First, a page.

GOP Debate: How Did They Do?
Last night’s first Republican debate of the 2016 Presidential election campaign season left no clear “winner” — but Donald Trump unquestionably stole the show. From a public relations perspective, he did a brilliant job not only of staying on message, but even turning the tables on moderating “journalist” Megyn Kelly when he felt her line of questioning was out of line. However, despite hitting several balls out of the park — including finally calling out the elephant in the room over the oppressive blanket of political correctness that’s been stifling real debate now for decades — Trump still didn’t offer voters any specifics on his policies.
Still, none of the other nine candidates — with stronger political track records, longer public service resumes, and detailed policy positions (misguided as some of them may be) — managed to change the dynamics of a race that Trump continues to dominate.
So how did the other candidates do?
The only other real high point of the night (indeed, the only actual “debating” that happened) was the heated exchange between privacy rights advocate Rand Paul and national security hawk Chris Christie, over Paul’s objection to the NSA’s collection of phone records of innocent Americans. It was arguably difficult for Paul — indeed, anyone — to mount a serious debate against someone like Christie, who wrapped himself in the flag and shamelessly climbed on the backs of 9/11 victims, seizing the opportunity to highlight his work as a federal prosecutor who has “prosecuted, investigated and jailed terrorists in this country after September 11th.”
Still, Paul could have been a bit more prepared. He weakly shot back, reminding votes of the fact that Christie hugged President Obama after Super Storm Sandy. But Christie held onto that flag even tighter, retorting that the hugs he remembers are the ones he gave to the family members of 9/11 victims. Christie was clearly locked and loaded for bear. Paul looked like he just showed up expecting he could wing it. Epic fail.
What about the others?
Jeb Bush appeared wishy-washy, looking particularly weak when he tried to align himself with the struggles of the Middle Class (yes, that really happened last night). Remind us again, Jeb, how many millions is Mummy and Daddy’s estate worth?
John Kasich managed to hold his own — until he opened his mouth — saying in not so many words that while he loves homosexuals (even if his own daughter turned out to be one), he would still prefer to discriminate against them because he’s just an “old-fashioned guy”, so that presumably makes it all OK. And judging from the applause, that appeared to play well for the home team. (Have we really come a long way, Huffington Post?)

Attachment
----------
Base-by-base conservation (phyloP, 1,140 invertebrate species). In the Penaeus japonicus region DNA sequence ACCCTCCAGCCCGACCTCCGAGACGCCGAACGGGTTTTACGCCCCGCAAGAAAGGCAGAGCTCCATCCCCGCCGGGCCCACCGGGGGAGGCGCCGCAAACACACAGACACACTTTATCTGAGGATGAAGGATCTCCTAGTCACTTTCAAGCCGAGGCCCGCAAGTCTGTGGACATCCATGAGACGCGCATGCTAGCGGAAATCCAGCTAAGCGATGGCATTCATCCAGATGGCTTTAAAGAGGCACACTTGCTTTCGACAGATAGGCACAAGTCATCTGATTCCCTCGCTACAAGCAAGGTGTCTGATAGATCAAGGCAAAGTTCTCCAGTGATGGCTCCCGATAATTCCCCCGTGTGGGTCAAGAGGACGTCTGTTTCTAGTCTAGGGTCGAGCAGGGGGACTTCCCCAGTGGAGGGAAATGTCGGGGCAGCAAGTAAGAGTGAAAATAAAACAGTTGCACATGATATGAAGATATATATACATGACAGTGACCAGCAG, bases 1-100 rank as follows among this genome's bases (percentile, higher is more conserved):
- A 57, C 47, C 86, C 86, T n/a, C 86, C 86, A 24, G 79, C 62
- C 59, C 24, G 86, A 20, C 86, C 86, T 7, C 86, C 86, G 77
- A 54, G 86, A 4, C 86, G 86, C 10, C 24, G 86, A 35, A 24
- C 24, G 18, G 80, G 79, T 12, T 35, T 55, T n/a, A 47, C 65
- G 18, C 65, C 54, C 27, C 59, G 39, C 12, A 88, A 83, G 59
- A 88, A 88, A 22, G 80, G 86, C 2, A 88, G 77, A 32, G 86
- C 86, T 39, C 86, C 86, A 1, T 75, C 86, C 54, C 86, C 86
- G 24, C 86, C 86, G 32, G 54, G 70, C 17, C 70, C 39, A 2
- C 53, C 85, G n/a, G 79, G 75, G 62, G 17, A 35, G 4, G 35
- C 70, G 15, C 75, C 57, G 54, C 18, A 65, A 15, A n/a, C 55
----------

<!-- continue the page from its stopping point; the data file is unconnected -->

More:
Senator Marco Rubio also gave a strong showing (particularly according to political writers at Bloomberg who apparently didn’t actually WATCH the debate), staying on message, even if that message is getting a bit dog-eared and tired. Yes, we know you come from poor Cuban parents, Marco. But seriously, you need new material. Clinging to the accomplishments of your PARENTS may have landed you in the Senate, but it won’t get you into the White House. (Oh wait — maybe it can. George W. Bush. Never mind.)
And then there was Scott Walker. I expected a lot more from the anti-woman, anti-labor governor who managed to put the screws to his own public workers, while spinning the accomplishment to make it sound to voters like he eviscerated their collective bargaining agreements for their own good. As it turns out, apparently, he’s more of a one-trick pony (OK, maybe two tricks) who appears to be a bit light between the ears (Memo to Governor Walker: Egypt is not part of Israel).
The candidate who did particularly well in articulating his message was Mike Huckabee. It’s just too bad that his message is so darned … scary. (Read more here about the weird legal theory on abortion that he shares with Marco Rubio.)
And speaking of scary — let’s not forget Ted Cruz. Does he like anybody?? Is he angry because he’s really a Canadian? (Aren’t Canadians supposed to be nice, anyway??) It’s no wonder why his campaign logo is in the shape of a flaming red teardrop.
Finally, last but not least (or maybe he IS the least) — there’s Dr. Ben Carson. He made some very thoughtful points (not to mention some strange ones), but damned if I can remember a single thing he said (without resorting to Google) because none of his responses appeared to make any real sense.
And frankly I was still distracted by Rand Paul’s hair.